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# Unicode characters converting to minus-numbers??

 100+ P: 180 Hi again all, here's something I'm stuck on... I'm making a function to convert a unicode character into the kind of code you need to put on a UTF-8 encoded web page (ampersand, hash, digits, semicolon). The program sees whether it's a unicode character by seeing if AscW(character)>255. It works fine most of the time, e.g. it converts this: Expand|Select|Wrap|Line Numbers original: 泳ぐ converted: &# 27891;&# 12368; (I put spaces so that they didn't get converted on the forum - the spaces are not made by the function) But, for some characters, I found that AscW(character) gives back minus numbers! I can't find the relation between the minus-number and what the number should be, either, so I can't make some formula to convert the minus-number to the appropriate number. Here are a few it messes up on with hex version in square brackets in case that helps: Expand|Select|Wrap|Line Numbers Character: こ - Number should be: 12371 [3053] - AscW() gives: -28740 Character: い - Number should be: 12356 [3044] - AscW() gives: -30644 Character: み - Number should be: 12415 [307F] - AscW() gives: -30325   Sorry if it seems confusing, but it does also to me. >_< I tried also to 'manually' work out the number by looking at the 2 bytes, multiplying the leftmost one by 255 and adding the rightmost byte, by using MidB(character,1,1) for the first byte and MidB(character,2,1) for the second byte, but something weird happens here also. Doing MidB(character, 1, 2) gives you back the character, as I expected, because the character's made up of 2 bytes. However, if I try to get just 1 byte (length 1), it seems to fail to get anything, because Expand|Select|Wrap|Line Numbers len(MidB(character, 1, 1))   is 0. Also Asc(MidB(character, 1, 1)) causes an error saying an argument is invalid, also making me think MidB() is giving back an empty string. Agh... my head hurts... does anyone know why on earth AscW() doesn't give the correct number like it does with most other characters? Apr 22 '07 #1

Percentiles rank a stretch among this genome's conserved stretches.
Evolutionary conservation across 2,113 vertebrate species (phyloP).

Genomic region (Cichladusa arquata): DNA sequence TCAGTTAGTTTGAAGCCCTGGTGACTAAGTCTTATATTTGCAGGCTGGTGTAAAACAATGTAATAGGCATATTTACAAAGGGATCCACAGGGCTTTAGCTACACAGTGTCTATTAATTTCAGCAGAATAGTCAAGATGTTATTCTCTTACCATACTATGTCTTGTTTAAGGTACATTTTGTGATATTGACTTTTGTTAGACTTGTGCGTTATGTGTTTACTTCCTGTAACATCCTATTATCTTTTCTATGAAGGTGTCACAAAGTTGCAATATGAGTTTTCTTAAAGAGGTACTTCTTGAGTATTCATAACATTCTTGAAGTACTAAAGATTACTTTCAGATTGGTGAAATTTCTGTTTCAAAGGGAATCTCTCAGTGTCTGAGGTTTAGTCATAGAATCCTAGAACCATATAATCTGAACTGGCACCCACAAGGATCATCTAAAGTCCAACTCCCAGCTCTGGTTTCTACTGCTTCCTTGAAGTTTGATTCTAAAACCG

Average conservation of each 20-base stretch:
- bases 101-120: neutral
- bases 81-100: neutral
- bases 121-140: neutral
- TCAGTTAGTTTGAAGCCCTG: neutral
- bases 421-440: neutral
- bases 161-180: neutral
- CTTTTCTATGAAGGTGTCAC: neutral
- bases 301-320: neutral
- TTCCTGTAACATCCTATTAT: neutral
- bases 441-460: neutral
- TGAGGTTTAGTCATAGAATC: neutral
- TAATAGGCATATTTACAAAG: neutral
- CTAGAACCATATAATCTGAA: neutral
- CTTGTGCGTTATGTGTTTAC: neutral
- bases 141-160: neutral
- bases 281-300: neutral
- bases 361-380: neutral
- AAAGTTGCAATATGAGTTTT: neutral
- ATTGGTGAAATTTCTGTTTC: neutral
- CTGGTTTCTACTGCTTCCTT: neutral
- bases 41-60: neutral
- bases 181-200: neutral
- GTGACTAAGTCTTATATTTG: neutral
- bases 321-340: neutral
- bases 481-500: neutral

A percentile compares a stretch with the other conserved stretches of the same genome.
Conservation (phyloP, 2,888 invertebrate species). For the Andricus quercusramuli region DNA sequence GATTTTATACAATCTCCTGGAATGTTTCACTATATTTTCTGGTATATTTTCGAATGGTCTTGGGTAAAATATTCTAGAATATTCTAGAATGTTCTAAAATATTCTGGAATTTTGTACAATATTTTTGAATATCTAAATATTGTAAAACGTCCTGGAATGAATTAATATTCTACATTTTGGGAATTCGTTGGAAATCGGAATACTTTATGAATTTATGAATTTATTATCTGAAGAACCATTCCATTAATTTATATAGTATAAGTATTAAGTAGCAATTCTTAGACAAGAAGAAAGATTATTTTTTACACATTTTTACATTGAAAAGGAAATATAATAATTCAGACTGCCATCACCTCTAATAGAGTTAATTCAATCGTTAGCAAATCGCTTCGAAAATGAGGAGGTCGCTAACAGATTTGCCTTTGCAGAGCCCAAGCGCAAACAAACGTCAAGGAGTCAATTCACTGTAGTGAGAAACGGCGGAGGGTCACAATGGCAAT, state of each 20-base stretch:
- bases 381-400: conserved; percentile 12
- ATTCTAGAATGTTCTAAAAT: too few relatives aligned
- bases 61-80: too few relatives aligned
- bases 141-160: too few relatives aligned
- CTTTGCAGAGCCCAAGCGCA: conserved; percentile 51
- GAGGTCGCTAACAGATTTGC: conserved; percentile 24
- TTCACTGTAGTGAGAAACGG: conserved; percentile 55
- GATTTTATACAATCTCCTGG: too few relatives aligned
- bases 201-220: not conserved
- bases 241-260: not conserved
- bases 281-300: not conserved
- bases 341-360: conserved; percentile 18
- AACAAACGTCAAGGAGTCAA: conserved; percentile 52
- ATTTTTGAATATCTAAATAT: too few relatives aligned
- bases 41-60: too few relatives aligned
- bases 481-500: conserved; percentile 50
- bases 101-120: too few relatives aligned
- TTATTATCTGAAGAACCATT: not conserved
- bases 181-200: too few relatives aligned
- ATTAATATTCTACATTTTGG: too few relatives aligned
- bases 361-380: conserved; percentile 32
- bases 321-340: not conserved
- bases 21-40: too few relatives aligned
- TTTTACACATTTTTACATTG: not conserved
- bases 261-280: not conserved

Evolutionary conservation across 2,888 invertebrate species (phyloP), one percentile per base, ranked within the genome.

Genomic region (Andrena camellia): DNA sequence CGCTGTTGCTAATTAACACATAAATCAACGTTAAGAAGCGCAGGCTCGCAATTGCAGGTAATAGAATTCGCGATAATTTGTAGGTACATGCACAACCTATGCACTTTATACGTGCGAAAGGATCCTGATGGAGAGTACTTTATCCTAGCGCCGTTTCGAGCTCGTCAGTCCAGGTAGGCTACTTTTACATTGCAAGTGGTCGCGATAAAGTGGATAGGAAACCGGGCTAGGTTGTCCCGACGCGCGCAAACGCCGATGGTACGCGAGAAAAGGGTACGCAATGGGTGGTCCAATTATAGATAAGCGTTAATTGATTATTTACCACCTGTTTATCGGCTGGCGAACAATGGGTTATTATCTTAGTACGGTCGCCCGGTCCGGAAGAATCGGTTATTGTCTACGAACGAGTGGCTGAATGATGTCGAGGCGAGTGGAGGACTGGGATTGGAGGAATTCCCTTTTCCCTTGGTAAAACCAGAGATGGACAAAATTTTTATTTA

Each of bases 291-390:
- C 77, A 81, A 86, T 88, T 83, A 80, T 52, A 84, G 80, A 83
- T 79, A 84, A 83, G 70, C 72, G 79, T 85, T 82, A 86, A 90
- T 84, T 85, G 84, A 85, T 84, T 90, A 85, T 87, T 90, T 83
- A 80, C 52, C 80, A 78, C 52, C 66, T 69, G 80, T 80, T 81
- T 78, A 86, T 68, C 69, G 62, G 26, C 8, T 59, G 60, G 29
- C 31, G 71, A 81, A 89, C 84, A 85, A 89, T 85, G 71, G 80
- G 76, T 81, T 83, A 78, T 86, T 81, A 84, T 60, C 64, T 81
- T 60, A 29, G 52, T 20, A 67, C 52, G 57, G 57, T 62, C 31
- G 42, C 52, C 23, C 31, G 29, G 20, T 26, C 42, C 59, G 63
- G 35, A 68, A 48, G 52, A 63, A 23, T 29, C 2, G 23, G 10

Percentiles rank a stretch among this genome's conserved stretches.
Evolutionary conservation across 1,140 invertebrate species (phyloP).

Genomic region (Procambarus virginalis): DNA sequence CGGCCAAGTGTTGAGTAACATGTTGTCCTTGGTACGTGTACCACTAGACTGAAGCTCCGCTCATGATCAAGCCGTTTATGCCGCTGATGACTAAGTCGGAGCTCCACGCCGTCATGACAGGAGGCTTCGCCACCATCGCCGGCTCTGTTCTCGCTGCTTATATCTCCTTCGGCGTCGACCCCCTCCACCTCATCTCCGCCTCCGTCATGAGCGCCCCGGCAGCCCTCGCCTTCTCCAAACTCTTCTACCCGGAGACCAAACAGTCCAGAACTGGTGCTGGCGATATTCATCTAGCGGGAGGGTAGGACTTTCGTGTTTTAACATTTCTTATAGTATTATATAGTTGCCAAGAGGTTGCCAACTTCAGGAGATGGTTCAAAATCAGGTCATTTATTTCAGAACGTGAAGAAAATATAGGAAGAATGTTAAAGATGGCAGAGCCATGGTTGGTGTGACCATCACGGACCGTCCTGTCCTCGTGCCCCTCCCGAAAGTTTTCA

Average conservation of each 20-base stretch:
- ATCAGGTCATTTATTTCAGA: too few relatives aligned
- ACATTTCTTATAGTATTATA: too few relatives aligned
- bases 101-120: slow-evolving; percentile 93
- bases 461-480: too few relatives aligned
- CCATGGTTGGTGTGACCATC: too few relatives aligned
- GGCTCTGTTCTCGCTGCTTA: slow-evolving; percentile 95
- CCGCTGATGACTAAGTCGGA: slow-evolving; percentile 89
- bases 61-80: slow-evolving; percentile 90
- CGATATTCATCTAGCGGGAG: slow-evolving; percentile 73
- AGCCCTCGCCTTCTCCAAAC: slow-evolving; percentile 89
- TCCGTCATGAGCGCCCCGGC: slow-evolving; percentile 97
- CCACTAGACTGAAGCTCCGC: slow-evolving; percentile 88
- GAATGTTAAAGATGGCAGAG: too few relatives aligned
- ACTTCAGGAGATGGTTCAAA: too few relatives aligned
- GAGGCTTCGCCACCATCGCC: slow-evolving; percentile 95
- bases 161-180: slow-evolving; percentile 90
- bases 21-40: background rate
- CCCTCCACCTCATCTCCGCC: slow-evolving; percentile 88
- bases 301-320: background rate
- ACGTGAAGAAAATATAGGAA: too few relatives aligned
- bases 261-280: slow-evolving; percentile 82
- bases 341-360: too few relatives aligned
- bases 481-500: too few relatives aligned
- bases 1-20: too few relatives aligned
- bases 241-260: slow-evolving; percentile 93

6 Replies

 100+ P: 180 I have finally fixed it! I have no idea what's up with VB's AscW() function, but I've made my own alternative to it which works even when AscW() doesn't! So I'm posting it here, to benefit anyone who may have the same problem... Only works with a Unicode character, so only use it if AscW() gives back >255. Actually you should probably check to see if AscW() gives some minus-number instead of the correct number before resorting to using my function at all because AscW() is a little faster, I think. Expand|Select|Wrap|Line Numbers Public Function UnicodeAsc(RealUnicode As String)     'This function returns what AscW() should return, but which it sometimes doesn't.     'I think it's slightly slower than AscW(), but at least it doesn't ever fail. 'RealUnicode - String containing the unicode character to return the code of. 'If it contains more than one character, only the first one is used.   Dim UnicodeByte1 As Long Dim UnicodeByte2 As Long Dim UnicodeRecreate As Long       UnicodeByte1 = AscB(MidB(RealUnicode, 1, 1))     UnicodeByte2 = AscB(MidB(RealUnicode, 2, 1))     UnicodeRecreate = (UnicodeByte2 * 256!) + UnicodeByte1   UnicodeAsc = UnicodeRecreate   End Function     As you can see, I might be able to reduce the number of variables used and the size of them (Double -> Long -> Integer -> Byte) in the function, but I was getting lots of overflow errors, so I increased their size to Long. Also, as Killer42 mentioned in this thread , at the expense of a little more memory, Long is faster than Integer on 32-bit processors (as most are nowadays) (it's their 'native' format - no converting internally!). Apr 24 '07 #2

 Expert 5K+ P: 8,434 Glad to see you've got it sorted. :) I was puzzling over this one for a while, but couldn't think of anything helpful. It would still be nice to find an answer rather than just working around the problem, but as long as you've achieved what you want to do I guess that's the important thing. By the way, I feel I should mention that they are called "negative numbers" not "minus-numbers". Apr 24 '07 #3